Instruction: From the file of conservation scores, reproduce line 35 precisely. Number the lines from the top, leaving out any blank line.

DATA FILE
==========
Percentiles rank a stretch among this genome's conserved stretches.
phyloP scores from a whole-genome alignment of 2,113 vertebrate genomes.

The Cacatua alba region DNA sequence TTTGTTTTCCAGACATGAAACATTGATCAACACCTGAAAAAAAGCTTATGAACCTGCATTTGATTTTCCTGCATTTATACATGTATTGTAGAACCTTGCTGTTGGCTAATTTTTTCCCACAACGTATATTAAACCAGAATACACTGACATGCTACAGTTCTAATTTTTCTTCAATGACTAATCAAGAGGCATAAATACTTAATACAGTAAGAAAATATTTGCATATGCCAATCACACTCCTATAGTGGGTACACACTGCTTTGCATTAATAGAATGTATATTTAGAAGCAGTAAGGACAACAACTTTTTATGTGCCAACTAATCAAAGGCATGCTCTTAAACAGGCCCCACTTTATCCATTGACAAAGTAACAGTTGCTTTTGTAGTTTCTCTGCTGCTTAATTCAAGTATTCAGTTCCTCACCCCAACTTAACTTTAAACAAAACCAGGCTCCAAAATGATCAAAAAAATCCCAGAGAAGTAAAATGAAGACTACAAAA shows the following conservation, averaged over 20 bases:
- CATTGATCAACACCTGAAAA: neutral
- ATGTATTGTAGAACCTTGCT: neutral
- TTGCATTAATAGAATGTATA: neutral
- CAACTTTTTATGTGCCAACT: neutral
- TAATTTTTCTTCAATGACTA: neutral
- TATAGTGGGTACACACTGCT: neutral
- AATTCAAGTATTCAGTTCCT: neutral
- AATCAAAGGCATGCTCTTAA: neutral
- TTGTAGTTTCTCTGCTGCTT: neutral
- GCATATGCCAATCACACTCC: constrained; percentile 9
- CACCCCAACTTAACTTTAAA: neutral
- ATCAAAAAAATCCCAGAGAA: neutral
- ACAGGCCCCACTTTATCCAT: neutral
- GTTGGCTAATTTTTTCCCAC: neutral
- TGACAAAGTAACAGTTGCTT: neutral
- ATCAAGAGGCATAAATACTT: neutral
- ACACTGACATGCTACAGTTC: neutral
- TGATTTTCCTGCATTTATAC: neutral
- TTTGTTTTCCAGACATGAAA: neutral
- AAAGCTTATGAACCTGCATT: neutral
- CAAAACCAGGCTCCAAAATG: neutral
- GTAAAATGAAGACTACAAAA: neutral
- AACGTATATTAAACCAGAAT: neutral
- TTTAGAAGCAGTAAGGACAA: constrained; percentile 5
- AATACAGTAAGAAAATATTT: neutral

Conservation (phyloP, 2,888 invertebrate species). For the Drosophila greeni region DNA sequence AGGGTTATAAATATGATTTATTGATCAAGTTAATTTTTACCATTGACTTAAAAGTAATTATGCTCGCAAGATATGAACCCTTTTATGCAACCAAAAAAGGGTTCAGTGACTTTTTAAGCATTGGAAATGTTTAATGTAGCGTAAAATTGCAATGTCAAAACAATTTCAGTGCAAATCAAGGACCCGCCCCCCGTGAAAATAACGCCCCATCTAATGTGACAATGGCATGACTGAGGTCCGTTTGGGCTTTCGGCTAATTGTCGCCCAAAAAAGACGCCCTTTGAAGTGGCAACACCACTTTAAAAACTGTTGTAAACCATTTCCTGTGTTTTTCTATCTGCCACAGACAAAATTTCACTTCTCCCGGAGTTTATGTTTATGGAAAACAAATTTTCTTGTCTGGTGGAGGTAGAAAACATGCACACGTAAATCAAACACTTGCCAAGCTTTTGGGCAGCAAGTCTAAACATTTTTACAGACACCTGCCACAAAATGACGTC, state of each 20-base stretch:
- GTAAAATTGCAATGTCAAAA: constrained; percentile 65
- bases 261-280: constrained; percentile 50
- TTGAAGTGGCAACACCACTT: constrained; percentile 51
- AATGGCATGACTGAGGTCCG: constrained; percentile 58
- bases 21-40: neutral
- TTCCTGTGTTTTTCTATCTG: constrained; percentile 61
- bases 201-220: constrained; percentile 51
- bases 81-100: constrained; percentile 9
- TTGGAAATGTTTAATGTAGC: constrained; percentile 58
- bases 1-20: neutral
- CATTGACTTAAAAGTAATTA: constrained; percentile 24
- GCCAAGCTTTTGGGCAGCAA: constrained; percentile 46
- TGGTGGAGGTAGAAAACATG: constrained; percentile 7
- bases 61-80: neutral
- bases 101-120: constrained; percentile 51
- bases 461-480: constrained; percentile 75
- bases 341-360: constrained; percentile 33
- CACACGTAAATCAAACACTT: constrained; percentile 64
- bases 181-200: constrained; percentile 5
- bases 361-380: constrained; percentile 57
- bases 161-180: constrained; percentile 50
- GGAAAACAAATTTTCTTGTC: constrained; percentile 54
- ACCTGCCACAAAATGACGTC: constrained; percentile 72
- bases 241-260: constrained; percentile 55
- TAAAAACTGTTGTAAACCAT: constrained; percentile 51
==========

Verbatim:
- TTCCTGTGTTTTTCTATCTG: constrained; percentile 61